Two centuries before the Enlightenment, the Elector Frederick the Wise of Saxony made a highly enlightened move. He founded in Wittenberg a University that charged no tuition, at least for the first three years.
That was exactly half a millennium ago this autumn. The school became the cradle of the Protestant Reformation and remained for a long time a leading institution of higher learning in all of Europe.
Martin Luther was the most illustrious professor of this university that now bears his name, as does the town -- "Lutherstadt Wittenberg." It was here that this Augustinian friar discovered the answer to his wrenching question, "How do I find a gracious God?"
In Wittenberg in the year 1511, Johann von Staupitz, his superior, guided him to the liberating message that the answer lay in God's love made manifest in Christ.
One year later, Luther became permanent professor of Scripture at this young university. Then he discovered the treasures of the Gospel, chiefly the good news that man does not become righteous before God for the sake of his good behavior but by God's grace alone through faith in Christ's redeeming work and sacrifice.
And with this in mind Luther changed the course of history forever when on Oct. 31, 1517 he nailed his 95 theses to the door of the Wittenberg Schlosskirche (Castle Church), protesting the practice of other monks who sold God's grace for money.
Against these salesmen of indulgences, who pretended to knock years off people's time in purgatory provided they paid handsomely, Luther thundered, "Every truly repentant Christian has the right to full remission of penalty and guilt, even without letters of pardon."
Ironically, Wittenberg is a university town only by name now. It has a few research institutes, but no students have actually attended classes there since 1817 because the city had become an unsafe place during the European wars of the 18th and 19th centuries.
Wittenberg was a fortress then, not the right place to pursue theology or philosophy or the fine arts. In the 7-Year War (1756-63) between France, Saxony, Austria and Russia on the one side and the Prussian-British alliance on the other, much of the Castle Church was blown to bits.
So the university merged with its younger rival in nearby Halle. The two schools became the Martin Luther University Halle-Wittenberg. It has been celebrating its jubilee cheerfully throughout much of this year, with the festivities building up to a crescendo on the actual birthday, Oct. 18.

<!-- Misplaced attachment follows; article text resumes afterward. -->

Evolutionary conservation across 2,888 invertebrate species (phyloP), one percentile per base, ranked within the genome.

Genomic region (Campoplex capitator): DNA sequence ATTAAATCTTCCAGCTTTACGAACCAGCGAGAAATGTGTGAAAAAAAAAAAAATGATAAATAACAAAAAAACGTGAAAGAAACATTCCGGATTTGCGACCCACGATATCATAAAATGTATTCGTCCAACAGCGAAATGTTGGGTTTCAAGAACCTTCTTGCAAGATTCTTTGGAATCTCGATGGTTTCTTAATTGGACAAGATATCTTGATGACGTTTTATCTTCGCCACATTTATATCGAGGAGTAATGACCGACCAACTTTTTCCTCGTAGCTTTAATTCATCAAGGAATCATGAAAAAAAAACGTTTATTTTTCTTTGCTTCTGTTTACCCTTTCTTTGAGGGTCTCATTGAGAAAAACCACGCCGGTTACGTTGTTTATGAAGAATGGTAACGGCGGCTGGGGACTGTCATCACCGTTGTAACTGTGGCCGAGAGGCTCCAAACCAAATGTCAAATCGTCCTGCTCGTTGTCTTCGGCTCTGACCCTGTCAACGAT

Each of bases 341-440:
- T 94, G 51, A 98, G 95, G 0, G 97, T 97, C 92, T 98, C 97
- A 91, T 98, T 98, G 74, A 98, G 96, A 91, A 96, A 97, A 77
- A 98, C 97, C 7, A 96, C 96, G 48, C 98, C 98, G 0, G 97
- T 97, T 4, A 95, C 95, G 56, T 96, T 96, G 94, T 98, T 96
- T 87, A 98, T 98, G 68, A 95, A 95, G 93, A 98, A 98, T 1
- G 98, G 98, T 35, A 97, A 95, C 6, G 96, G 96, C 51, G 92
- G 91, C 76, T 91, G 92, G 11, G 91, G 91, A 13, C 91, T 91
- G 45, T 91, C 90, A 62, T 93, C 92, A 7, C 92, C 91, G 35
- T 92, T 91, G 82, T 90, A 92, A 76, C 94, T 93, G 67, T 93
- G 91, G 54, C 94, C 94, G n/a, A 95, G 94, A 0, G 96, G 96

But according to church historian Udo Straeter, chief organizer of these festivities, the university, though venerable, is still an institution on the mend, especially its divinity school. Where in Luther's day up to 500 young men prepared for the ordained ministry, there are only 95 now, plus some others studying to be religion teachers.
"This reflects the secularization in this part of Germany," Straeter told United Press International in an interview Tuesday. It began in the 1920s but accelerated under the two tyrannies that succeeded each other -- first the Nazi regime, then the Communist dictatorship.
In Halle, birthplace of George Frederick Handel and once a center of Lutheran pietism that preached the personal devotion to the Redeemer, only 10 percent of the inhabitants belong to a Christian denomination. And in Wittenberg, a former bastion of Lutheran orthodoxy that was antagonistic to pietism, the share of Christians is not much larger, Straeter reported.
"Of the people in Wittenberg only a few are familiar with its past. The town fathers are trying valiantly to teach their burghers why their place bears the title, 'Lutherstadt.' The Nazis and then the communists have succeeded in blotting this knowledge out of the public consciousness."
The situation is almost embarrassing: Tourists, especially Americans, keep pouring into this town, and are being encouraged to come in even greater numbers. They stroll through the Schlosskirche, stop at Luther's tomb under its pulpit, and at the burial place of the brilliant Philipp Melanchthon, his most important collaborator, across the nave.
They visit the former Black Monastery, where Luther was once a monk and continued to live with his family after the Reformation. They take photographs of the statue of Luther pointing at the Bible, against the backdrop of Wittenberg's illustrious town hall.
But most of the locals are clueless about all this. Only slowly, their awareness of the most important figure in their town's and their country's history is being raised, for example with the public celebration of Luther's wedding anniversary every July.
If this sounds bad enough, consider this: Even among the Protestant clergy in this region there prevails what Straeter called a "Luthervergessenheit," or obliviousness of the Reformer's powerful teachings.
Like in many of the Western mainline Protestant churches, pastors prefer to engage in social engineering, rather than preach the Gospel the Luther had dusted up at this place nearly half a millennium ago, the professor explained.
"This is slowly beginning to change," said Straeter, who as a historian thinks in larger timeframes than many other academics. Almost cheerfully he added, "If all goes well, things will be normal around here again in 20 or 30 years' time."